SEMA News—April 2012

By Linda Spencer

Brazil, Part 2

New Association Forming to Address Hurdles to Customization Market

  Aftermarket Parts Regulation, Auto Legislation, Automotive Industry Research, Brazil SEMA Market Reports
Customized cars always draw big crowds in Brazil. Among the most popular customizations are wheels, tires, audio systems and lowered suspensions, ECU reprogramming, high-flow air filters, exhausts and turbos.
Brazil, China and India are outpacing the growth in many mature automotive markets—a trend that is likely to continue over the next few years. The Brazilian trade association Associação Nacional dos Fabricantes de Veículos Automotores (National Association of Motor Vehicle Manufacturers, or ANFAVEA) has estimated that vehicle sales in Brazil will rise 5% during 2012. In fact, the country has already overtaken Germany to become the fourth-largest vehicle market in the world, with sales of 3.6 million cars and light trucks in 2011.

However, the size of the automotive specialty-equipment market has not grown at the same pace.

In last month’s first installment of this two-part series on Brazil, SEMA News explored what drew the industry to this country in the first place—an enthusiastic motorsports and customizing market that has growing passion for hot rods, classic cars, off-roading and racing. And it is home to the fifth-largest populace in the world, with 200 million people.

In the last issue, we also revisited some of the hurdles that were hampering the growth of the market. We reported that there have been some very positive developments since SEMA’s first visit to the country in 2005, including the growth of a middle class, enabling enthusiasts to have growing buying power to purchase specialty products. In addition, interest rates are down from a high of more than 20%, enabling consumers to finance their vehicle purchases and aftermarket parts.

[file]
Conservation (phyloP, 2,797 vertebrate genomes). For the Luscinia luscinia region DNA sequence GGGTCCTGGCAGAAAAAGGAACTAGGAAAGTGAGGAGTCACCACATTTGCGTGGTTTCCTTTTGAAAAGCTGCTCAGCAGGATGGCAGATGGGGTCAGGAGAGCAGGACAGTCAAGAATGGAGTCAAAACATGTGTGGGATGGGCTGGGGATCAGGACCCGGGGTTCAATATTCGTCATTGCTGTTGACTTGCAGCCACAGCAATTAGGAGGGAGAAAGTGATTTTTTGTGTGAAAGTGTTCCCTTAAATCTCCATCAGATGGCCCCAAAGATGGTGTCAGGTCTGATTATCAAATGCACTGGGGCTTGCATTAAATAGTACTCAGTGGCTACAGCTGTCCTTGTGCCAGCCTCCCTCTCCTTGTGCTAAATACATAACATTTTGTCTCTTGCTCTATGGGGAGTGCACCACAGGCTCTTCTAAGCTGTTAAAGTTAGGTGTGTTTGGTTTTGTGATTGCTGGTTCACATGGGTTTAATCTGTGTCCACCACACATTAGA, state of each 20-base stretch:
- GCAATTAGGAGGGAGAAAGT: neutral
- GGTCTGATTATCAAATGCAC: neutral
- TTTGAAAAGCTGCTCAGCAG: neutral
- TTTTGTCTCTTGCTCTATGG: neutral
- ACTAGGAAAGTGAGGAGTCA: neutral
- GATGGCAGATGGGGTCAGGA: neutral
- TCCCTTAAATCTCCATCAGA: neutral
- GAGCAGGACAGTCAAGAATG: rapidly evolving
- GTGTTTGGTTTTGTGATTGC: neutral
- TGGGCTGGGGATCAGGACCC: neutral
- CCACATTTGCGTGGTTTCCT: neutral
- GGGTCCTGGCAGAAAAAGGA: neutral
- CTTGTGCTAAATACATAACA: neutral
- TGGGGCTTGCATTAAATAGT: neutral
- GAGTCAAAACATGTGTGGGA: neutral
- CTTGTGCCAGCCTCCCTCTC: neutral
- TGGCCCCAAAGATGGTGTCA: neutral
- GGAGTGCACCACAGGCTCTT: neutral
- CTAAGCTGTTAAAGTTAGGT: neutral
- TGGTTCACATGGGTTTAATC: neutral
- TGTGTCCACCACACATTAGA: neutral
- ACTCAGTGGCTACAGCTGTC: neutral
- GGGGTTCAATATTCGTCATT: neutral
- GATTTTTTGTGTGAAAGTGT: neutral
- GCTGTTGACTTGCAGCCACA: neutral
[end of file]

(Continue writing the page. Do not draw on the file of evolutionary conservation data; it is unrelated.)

Two other rather steep hurdles still remain. Brazilian-imposed tariffs and taxes make U.S. auto parts expensive, thus threatening to make U.S. products unaffordable. In addition, vague or restrictive laws governing vehicle customization further stunt the growth of this market.

  Aftermarket Parts Regulation, Auto Legislation, Automotive Industry Research, Brazil SEMA Market Reports
Ford recently previewed the all-new Ford EcoSport, a compact SUV designed to attract a new generation of consumers in global markets, including Brazil. See “Automobiles in Brazil” for a list of other popular Brazilian platforms.
There is no relief in sight from the onerous taxes and import duties charged on U.S. products, yet some SEMA members have found a way to mitigate, at least partially, the added costs. The import tariff for auto parts ranges from 14% to 20%. And that is before a series of additional taxes, including the Industrialized Product tax and the Merchandise and Service Circulation tax. In addition to these taxes, several smaller taxes and fees apply to imports.

Most of the taxes are calculated on a cumulative basis. The tariff rate is common to the countries in the Mercosur (an economic and political agreement between Argentina, Brazil, Paraguay and Uruguay), though the added taxes are country specific. Yet some SEMA members have found a way to mitigate these added costs. The dollar is currently weak compared to the Brazilian real, making U.S. products less expensive and thus partially compensating for the tariffs and other fees.